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Australia: Water crisis, rising sea levels and coastal inundations affecting Zenadth Kes Islanders

20 June 2023

To envision the impact of sea-level rise is also to picture an inheritance denied.

Sea-level rise is causing habitats to shrink, diminishing biodiversity

The colourful five-pointed star on the recently designed Torres Strait Island flag conveys a poignant message: Zenadth Kes is a tropical paradise made up of 274 islands (five groups), five cultures and five languages at least, as well as a long-standing sense of community and reverence for ancestors. Traditional inhabitants of the land bridge between North Queensland and Papua New Guinea, Zenadth Kes or Torres Strait Islanders are deeply connected with the land and sea country they have inhabited for many tens of thousands of years.

Biodiversity in this archipelago nation has long been astounding. Forty years ago, anthropologists eulogized: ‘This is one of the most ecologically complex areas in the world containing volcanic, continental, coral and alluvial islands, platform and barrier reefs. The strait offers a multitude of habitats and niches for the Indo-Pacific marine fauna, which itself has the greatest diversity of the ocean world.’

An aerial view shows the community on Boigu Island, in the Torres Strait, Australia. Credit: Aaron Bunch/EPA-EFE/Shutterstock.

Maintaining such ecologically complex and environmentally sensitive habitats is critically important for the welfare of the reliant Islander populations. Even though Torres Strait Islanders are ‘one of the most marine-oriented and sea-life dependent indigenous societies on the planet’, marine specialization among Saltwater People is possible only with honed technology and intimate knowledge of the sea accumulated over thousands of years. Any adaptation responses to current and foreseeable threats to the islands and oceans of Zenadth Kes people, especially climate change and rising sea levels, must be firmly based on cultural identity and sovereignty, not just piecemeal political solutions coming from decision-makers in the national capital Canberra.

‘We are concerned about where we are going to be relocated in the future. We are not talking about 100 years, but 30 to 50 years. We have our ancestors here. They are tying us to our land. We don’t want to leave our loved ones behind.’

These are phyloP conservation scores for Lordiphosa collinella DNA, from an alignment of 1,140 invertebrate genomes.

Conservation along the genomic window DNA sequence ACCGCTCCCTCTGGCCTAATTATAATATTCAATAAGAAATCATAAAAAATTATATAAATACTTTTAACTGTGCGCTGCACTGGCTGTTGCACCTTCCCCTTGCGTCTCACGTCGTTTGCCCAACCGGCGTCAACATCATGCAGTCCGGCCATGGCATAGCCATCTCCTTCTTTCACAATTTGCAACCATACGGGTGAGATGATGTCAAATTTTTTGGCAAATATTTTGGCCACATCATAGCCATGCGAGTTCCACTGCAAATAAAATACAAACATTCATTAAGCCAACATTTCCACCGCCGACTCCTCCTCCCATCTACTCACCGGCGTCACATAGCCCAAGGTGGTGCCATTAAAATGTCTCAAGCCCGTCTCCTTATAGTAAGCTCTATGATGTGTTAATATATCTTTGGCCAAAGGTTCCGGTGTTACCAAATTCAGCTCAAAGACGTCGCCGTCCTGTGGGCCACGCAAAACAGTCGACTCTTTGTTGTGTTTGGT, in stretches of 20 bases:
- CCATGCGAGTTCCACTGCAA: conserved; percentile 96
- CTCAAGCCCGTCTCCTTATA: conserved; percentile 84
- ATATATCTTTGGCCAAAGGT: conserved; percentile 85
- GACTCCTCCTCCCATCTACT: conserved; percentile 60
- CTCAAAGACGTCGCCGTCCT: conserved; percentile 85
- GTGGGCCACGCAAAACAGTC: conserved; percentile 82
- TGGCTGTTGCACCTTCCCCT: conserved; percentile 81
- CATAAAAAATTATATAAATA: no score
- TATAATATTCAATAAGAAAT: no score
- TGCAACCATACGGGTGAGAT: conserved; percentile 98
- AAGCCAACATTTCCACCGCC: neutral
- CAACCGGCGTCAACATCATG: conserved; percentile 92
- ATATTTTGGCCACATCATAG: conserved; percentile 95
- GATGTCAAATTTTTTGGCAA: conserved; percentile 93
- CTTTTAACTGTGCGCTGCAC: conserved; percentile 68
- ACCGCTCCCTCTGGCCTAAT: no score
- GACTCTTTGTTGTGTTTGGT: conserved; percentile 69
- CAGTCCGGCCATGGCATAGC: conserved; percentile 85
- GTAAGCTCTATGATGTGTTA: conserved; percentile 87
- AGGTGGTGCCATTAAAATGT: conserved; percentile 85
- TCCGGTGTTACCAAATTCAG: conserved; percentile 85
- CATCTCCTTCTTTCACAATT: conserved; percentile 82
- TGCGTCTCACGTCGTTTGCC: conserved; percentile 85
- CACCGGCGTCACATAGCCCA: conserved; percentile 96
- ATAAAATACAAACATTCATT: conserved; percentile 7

Access to clean water is threatened by sea-level rise

Local sea-level rise in the Torres Strait Islands is two to three times the global average. Latest estimates suggest that levels will rise by one metre or more by the end of the century. Many of the low-lying islands need only another 20–30 centimetres of sea-level rise to lose significant amounts of land and resources. Existential threats to indigenous communities are so serious that potential migration to other islands, or even Australia, has become a real topic of debate among them. Other islands with different geophysical landscapes will be mostly inundated if the sea-level rise is more than 200 centimetres. The prospects of having to leave home, lose spiritual links and neglect responsibilities to ancestors, are traumatic.  

‘Climate change is like a poison brought to our shores,’ argues Yessie Mosby, a Torres elder and activist. This poison is deeply tied to water rights and water crisis in the islands. Water problems include scarcity of freshwater, saltwater intrusion, limited infrastructure and sometimes unsustainable use of water resources. ‘We live in fear wherever we go,’ Mosby argues. ‘We are concerned about where we are going to be relocated in the future. We are not talking about 100 years, but 30 to 50 years. We have our ancestors here. They are tying us to our land. We don’t want to leave our loved ones behind.’

Many climate researchers recognize Islander leadership as making a major contribution to an understanding of climate solutions worldwide.

Increasing ocean acidity and sea temperature, and ocean-carried sediments, microplastics and mining refuse from nearby big rivers in Papua New Guinea are affecting local fisheries, especially the traditional staple of dugongs, a marine mammal which inhabits seagrass meadows. Relying on the sea for food and livelihoods in the future is dangerous, even foolhardy. 

Extreme tidal storm surges and rising seas bring salt into the freshwater springs that have existed for millennia on these low-lying islands. Extra remediation would require removing the salt as the contaminated water is pumped, diverting more rainwater into storage, installing desalination plants or relying on imported and even bottled water. The question is: who is prepared to cover the compensation costs of climate change in this community? 

According to Uncle Paul Kabai, a Torres Strait Island activist, ‘there are 17 inhabited islands in the Torres Strait and 7 of these are inundated with water due to rising sea levels. My island of Saibai is one of these,’ he adds. ‘Because of damage to the climate, we are finding it increasingly difficult to obtain clean fresh drinking water, materials for shelter, and liveable land.’